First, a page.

View Single Post
Old 09-19-2018, 03:37 AM
Ginger Ginger is offline
Join Date: Jan 2012
Location: United States
Posts: 536

Originally Posted by miss marple View Post
They were not described as prostitutes in the press.
I don't think that any of them (with the possible exception of Kelly, and even with her I doubt it) practiced prostitution because they thought it an agreeable way to earn a living. Their status as prostitutes, or not, seems to me a rather important point, though. It's in the nature of that line of work to accompany men whom one has just met into secluded locations. That's why to this day so many of them end up murdered - they're an easy target for serial killers. If they *weren't* "on the job" when murdered, then the case becomes much stranger and more intriguing, and we have to wonder if the victims knew Jack, and went willingly with him for some other purpose than sex. That's been the basis of speculation as long as there have been Ripperologists.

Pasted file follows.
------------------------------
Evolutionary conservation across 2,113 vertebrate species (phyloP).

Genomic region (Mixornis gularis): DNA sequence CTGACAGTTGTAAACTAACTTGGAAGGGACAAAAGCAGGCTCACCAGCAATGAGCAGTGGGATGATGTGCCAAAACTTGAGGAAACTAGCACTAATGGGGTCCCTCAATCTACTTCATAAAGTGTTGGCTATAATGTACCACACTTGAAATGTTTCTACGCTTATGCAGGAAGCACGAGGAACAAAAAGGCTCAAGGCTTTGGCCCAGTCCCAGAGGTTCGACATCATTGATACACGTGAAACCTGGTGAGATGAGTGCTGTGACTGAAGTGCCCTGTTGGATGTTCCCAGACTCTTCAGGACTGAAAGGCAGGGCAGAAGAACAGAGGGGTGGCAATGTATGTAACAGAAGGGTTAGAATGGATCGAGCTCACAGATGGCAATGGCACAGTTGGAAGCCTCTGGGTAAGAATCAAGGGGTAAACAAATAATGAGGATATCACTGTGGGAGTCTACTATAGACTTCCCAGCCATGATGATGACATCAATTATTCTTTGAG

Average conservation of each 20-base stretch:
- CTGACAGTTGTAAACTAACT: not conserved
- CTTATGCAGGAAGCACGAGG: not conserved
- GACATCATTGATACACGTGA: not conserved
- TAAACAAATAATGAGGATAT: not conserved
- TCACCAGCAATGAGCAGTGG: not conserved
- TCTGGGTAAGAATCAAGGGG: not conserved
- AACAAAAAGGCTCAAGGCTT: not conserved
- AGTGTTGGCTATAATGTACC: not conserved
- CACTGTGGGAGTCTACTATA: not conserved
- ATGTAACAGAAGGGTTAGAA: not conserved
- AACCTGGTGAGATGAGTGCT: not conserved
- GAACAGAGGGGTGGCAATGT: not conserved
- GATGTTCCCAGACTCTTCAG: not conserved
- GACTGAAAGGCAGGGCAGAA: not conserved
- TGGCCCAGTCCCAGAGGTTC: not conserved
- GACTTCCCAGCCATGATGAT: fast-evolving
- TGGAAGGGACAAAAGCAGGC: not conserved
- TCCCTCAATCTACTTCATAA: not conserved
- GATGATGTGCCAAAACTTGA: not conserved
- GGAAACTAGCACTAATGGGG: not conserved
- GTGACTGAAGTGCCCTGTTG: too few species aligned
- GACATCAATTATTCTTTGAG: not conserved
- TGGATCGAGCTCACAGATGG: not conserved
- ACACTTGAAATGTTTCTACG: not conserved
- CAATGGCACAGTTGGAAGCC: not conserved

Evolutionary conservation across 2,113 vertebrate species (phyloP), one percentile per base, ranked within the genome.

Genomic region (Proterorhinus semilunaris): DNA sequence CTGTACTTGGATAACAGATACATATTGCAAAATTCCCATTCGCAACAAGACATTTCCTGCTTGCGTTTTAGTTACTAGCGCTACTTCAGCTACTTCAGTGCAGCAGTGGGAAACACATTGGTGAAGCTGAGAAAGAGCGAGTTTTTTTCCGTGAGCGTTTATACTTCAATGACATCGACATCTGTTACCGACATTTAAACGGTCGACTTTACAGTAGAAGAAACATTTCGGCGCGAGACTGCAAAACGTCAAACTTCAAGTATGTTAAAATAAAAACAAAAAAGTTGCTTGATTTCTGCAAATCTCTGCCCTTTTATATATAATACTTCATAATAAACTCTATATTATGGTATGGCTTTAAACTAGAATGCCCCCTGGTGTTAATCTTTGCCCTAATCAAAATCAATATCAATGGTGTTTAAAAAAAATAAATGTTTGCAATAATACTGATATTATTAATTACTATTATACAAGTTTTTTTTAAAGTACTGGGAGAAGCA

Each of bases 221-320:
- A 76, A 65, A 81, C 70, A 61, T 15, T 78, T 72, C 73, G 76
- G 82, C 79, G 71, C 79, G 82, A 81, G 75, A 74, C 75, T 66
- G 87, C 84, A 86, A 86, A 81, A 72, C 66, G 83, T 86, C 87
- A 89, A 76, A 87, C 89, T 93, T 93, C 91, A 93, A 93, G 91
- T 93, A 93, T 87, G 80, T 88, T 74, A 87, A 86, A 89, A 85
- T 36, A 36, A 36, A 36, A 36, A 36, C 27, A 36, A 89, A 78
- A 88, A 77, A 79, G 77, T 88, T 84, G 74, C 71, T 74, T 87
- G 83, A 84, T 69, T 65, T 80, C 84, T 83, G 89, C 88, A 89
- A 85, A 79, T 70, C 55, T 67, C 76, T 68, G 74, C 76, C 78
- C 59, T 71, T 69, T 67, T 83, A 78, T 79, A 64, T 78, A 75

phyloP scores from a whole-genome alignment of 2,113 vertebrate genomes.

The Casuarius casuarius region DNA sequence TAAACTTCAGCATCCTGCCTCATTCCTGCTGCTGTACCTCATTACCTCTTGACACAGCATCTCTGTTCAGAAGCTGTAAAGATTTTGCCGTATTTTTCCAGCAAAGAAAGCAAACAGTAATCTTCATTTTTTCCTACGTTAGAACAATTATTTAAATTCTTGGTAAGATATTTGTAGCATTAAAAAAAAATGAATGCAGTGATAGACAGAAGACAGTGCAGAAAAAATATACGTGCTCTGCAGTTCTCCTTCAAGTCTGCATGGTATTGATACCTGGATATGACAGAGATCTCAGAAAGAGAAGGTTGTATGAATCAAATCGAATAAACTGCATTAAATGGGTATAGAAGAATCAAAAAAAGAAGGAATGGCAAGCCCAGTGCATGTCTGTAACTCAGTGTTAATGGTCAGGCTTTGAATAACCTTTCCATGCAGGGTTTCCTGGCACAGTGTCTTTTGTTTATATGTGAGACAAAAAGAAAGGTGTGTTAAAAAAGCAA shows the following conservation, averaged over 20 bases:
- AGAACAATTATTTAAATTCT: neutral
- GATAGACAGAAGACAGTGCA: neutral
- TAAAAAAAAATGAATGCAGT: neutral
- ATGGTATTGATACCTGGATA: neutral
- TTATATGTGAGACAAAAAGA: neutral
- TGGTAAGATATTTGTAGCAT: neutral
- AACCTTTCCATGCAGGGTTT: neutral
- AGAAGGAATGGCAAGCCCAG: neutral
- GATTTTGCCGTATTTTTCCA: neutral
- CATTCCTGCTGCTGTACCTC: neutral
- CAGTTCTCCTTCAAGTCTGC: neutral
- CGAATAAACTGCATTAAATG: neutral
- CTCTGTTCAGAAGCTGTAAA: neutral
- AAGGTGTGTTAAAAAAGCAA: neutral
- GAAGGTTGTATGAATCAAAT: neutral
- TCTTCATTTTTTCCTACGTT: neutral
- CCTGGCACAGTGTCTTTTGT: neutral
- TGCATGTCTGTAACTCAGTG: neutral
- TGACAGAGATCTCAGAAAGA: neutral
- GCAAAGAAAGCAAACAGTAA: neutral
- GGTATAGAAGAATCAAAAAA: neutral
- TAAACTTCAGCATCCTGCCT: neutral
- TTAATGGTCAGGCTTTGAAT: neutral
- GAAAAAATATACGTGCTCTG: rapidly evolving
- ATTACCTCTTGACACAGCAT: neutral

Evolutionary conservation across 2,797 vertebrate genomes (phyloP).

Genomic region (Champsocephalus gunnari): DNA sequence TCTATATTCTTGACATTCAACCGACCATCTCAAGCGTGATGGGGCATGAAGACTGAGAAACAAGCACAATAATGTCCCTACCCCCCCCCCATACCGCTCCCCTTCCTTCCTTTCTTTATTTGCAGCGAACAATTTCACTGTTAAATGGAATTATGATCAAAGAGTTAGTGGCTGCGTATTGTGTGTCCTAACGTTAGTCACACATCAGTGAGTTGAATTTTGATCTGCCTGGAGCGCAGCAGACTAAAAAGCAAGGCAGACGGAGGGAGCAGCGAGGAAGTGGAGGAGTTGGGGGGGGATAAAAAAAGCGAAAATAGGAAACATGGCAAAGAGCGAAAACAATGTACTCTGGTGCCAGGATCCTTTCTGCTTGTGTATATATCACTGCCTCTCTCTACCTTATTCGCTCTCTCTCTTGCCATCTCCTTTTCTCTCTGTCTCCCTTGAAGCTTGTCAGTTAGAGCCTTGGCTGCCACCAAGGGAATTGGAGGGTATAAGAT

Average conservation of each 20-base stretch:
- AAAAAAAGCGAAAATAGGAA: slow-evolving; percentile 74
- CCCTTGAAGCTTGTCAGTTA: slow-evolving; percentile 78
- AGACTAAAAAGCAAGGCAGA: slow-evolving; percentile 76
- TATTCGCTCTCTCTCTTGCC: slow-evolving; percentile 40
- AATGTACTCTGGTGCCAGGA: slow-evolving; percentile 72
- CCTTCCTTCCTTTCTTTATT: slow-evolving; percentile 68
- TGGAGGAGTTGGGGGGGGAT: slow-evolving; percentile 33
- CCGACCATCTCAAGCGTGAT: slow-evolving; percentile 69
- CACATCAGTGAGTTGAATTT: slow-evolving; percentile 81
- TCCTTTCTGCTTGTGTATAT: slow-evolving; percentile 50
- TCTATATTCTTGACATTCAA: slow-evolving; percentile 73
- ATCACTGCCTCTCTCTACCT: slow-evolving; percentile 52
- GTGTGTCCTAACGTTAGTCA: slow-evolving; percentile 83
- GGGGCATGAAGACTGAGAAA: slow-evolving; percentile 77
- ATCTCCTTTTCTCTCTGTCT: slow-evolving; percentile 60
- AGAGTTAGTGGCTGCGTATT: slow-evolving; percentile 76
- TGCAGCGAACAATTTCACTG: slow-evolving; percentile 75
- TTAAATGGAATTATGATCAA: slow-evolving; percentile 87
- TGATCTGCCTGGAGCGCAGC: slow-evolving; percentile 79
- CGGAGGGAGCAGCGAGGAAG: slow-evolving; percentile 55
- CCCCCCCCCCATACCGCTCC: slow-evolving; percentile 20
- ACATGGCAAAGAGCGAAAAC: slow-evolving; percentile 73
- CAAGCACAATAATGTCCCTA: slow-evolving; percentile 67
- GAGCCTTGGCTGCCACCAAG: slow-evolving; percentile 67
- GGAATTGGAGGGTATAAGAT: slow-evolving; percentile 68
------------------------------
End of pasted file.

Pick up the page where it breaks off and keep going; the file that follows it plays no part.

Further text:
FWIW, I think that Stride, despite her prior conviction, was outside the club hoping to be paid to help clean up after the meeting. She'd obviously be inclined to chat and be agreeable to anyone she thought connected with the club under those circumstances. It was her misfortune to chat up the murderer (who may well have picked her because he thought that she was "on the game", standing around a stable yard entrance at one in the morning).

So far as the papers not using the word "prostitute", Google Ngrams shows 1884 as the lowest year since 1800 for the use of that word. 1888 wasn't much higher. It was simply an unfashionable (or perhaps embarassing) word in the LVP. The word "unfortunate", which has been in constant decline since 1800, sees its use stabilize, and even slightly rise, between 1880 and 1900 ( 0). Sadly, there's no way to find what appearances of "unfortunate" were as a noun, rather than an adjective, or if there is, I don't know how to make Ngrams show that. I tend to suspect, though, that between 1865 and 1905, "unfortunate" as a noun was quite often a euphemism for "prostitute".
- Ginger
Quick reply to this message Reply With Quote